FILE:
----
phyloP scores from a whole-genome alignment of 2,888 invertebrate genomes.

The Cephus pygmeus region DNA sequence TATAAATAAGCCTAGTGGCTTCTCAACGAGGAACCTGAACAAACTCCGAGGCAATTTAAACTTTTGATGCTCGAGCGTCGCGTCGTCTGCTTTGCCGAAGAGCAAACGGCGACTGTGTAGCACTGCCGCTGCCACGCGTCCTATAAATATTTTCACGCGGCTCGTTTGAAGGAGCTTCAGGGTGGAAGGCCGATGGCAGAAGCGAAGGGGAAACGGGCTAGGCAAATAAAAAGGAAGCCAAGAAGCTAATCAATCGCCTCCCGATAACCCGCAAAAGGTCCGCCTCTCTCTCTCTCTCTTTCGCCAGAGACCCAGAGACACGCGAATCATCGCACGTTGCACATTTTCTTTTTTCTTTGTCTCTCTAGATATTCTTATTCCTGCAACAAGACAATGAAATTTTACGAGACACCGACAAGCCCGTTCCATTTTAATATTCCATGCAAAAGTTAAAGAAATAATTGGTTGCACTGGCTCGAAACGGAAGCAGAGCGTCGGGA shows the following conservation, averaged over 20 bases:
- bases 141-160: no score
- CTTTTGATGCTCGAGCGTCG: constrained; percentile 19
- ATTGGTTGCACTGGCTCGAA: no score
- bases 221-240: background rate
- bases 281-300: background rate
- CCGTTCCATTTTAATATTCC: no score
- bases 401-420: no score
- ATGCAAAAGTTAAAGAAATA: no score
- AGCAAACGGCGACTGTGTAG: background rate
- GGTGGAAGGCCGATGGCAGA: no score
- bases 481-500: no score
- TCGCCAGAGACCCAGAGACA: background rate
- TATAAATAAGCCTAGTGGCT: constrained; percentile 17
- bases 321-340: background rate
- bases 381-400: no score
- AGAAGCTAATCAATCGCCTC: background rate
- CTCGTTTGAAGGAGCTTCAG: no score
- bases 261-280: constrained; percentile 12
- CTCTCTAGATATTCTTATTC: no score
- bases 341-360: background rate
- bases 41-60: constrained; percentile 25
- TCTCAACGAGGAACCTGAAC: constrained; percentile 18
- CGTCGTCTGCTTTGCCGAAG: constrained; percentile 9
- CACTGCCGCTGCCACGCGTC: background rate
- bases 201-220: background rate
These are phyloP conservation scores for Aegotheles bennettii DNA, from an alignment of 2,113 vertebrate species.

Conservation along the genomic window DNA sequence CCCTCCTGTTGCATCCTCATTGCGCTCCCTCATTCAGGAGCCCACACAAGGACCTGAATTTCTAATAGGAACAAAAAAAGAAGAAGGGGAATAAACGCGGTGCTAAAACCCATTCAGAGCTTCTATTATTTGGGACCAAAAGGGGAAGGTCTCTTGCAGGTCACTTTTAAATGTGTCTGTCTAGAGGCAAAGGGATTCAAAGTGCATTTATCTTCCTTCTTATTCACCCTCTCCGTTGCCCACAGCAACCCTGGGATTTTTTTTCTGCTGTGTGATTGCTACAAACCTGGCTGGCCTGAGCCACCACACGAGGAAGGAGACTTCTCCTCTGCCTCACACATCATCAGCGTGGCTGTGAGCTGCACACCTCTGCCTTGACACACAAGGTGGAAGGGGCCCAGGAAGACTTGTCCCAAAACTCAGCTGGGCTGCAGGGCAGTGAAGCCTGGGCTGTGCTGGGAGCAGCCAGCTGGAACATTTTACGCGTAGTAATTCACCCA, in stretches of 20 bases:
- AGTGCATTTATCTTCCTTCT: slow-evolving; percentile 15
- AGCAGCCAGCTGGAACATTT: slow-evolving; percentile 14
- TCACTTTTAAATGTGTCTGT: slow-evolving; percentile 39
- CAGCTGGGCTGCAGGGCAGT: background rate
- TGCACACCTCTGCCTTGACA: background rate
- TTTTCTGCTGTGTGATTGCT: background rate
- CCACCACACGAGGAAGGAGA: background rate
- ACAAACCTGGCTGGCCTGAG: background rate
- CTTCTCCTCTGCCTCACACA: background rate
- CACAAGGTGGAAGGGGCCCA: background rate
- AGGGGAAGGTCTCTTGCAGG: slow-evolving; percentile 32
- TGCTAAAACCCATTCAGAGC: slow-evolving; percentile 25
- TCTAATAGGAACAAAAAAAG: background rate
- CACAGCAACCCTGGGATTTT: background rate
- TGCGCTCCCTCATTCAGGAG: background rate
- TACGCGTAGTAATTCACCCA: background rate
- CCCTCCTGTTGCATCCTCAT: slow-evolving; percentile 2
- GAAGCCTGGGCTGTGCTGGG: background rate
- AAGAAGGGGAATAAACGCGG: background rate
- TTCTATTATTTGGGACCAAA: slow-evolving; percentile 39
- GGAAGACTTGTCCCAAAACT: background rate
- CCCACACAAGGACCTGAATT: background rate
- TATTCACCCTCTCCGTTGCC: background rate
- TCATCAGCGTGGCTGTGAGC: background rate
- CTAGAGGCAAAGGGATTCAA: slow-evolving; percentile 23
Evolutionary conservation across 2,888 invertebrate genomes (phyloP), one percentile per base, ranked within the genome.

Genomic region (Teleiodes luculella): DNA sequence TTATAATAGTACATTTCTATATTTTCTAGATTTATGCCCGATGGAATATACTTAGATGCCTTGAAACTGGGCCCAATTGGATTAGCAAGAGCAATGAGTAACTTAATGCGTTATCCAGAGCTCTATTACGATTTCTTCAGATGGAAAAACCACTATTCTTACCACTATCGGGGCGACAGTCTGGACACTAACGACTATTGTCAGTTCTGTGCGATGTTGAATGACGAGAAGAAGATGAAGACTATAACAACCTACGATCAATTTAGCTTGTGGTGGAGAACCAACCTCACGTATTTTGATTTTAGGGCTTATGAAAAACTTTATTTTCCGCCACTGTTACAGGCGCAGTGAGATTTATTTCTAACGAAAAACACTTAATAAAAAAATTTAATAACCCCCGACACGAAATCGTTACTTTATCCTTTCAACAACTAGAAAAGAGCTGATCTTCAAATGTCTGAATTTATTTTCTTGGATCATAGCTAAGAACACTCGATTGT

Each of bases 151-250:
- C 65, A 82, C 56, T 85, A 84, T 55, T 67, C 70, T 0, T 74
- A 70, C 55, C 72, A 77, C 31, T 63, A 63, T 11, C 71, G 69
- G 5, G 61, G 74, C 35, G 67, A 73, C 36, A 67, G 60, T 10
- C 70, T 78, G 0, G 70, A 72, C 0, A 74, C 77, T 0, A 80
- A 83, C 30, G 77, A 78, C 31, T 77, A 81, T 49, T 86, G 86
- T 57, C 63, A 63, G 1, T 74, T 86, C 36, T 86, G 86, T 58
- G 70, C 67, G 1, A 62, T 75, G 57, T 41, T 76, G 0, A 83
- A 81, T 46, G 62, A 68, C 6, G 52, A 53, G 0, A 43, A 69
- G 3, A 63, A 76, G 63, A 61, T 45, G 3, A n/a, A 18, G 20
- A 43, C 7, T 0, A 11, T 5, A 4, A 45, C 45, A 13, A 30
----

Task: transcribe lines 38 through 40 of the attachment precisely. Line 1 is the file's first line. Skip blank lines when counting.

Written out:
- CTTCTCCTCTGCCTCACACA: background rate
- CACAAGGTGGAAGGGGCCCA: background rate
- AGGGGAAGGTCTCTTGCAGG: slow-evolving; percentile 32